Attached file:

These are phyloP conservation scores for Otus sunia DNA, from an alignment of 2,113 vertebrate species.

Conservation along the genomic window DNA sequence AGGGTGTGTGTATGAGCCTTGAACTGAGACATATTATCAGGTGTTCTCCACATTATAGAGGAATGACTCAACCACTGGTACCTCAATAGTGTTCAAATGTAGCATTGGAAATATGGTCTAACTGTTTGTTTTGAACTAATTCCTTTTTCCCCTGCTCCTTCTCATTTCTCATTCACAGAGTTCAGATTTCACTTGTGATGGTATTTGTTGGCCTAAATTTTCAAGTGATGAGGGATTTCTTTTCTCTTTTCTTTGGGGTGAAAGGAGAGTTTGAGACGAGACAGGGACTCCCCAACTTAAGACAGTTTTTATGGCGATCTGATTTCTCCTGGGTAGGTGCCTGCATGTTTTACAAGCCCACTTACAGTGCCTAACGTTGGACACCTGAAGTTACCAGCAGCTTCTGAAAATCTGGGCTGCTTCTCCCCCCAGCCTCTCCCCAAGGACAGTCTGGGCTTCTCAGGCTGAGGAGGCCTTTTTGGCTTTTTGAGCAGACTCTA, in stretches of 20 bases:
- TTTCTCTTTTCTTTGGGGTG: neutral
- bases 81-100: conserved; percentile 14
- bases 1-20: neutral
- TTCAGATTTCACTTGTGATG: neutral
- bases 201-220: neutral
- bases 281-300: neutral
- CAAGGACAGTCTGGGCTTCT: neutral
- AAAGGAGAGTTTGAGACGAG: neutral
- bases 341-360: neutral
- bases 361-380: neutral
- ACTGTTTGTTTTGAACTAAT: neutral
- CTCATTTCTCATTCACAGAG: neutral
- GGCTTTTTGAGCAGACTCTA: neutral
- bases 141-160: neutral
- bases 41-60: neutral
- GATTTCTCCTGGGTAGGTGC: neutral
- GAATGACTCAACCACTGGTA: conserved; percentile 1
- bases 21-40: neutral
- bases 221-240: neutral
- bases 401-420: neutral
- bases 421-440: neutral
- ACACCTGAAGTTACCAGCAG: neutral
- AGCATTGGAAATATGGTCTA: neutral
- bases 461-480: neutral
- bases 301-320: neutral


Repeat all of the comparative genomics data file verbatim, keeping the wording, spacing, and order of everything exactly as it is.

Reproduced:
These are phyloP conservation scores for Otus sunia DNA, from an alignment of 2,113 vertebrate species.

Conservation along the genomic window DNA sequence AGGGTGTGTGTATGAGCCTTGAACTGAGACATATTATCAGGTGTTCTCCACATTATAGAGGAATGACTCAACCACTGGTACCTCAATAGTGTTCAAATGTAGCATTGGAAATATGGTCTAACTGTTTGTTTTGAACTAATTCCTTTTTCCCCTGCTCCTTCTCATTTCTCATTCACAGAGTTCAGATTTCACTTGTGATGGTATTTGTTGGCCTAAATTTTCAAGTGATGAGGGATTTCTTTTCTCTTTTCTTTGGGGTGAAAGGAGAGTTTGAGACGAGACAGGGACTCCCCAACTTAAGACAGTTTTTATGGCGATCTGATTTCTCCTGGGTAGGTGCCTGCATGTTTTACAAGCCCACTTACAGTGCCTAACGTTGGACACCTGAAGTTACCAGCAGCTTCTGAAAATCTGGGCTGCTTCTCCCCCCAGCCTCTCCCCAAGGACAGTCTGGGCTTCTCAGGCTGAGGAGGCCTTTTTGGCTTTTTGAGCAGACTCTA, in stretches of 20 bases:
- TTTCTCTTTTCTTTGGGGTG: neutral
- bases 81-100: conserved; percentile 14
- bases 1-20: neutral
- TTCAGATTTCACTTGTGATG: neutral
- bases 201-220: neutral
- bases 281-300: neutral
- CAAGGACAGTCTGGGCTTCT: neutral
- AAAGGAGAGTTTGAGACGAG: neutral
- bases 341-360: neutral
- bases 361-380: neutral
- ACTGTTTGTTTTGAACTAAT: neutral
- CTCATTTCTCATTCACAGAG: neutral
- GGCTTTTTGAGCAGACTCTA: neutral
- bases 141-160: neutral
- bases 41-60: neutral
- GATTTCTCCTGGGTAGGTGC: neutral
- GAATGACTCAACCACTGGTA: conserved; percentile 1
- bases 21-40: neutral
- bases 221-240: neutral
- bases 401-420: neutral
- bases 421-440: neutral
- ACACCTGAAGTTACCAGCAG: neutral
- AGCATTGGAAATATGGTCTA: neutral
- bases 461-480: neutral
- bases 301-320: neutral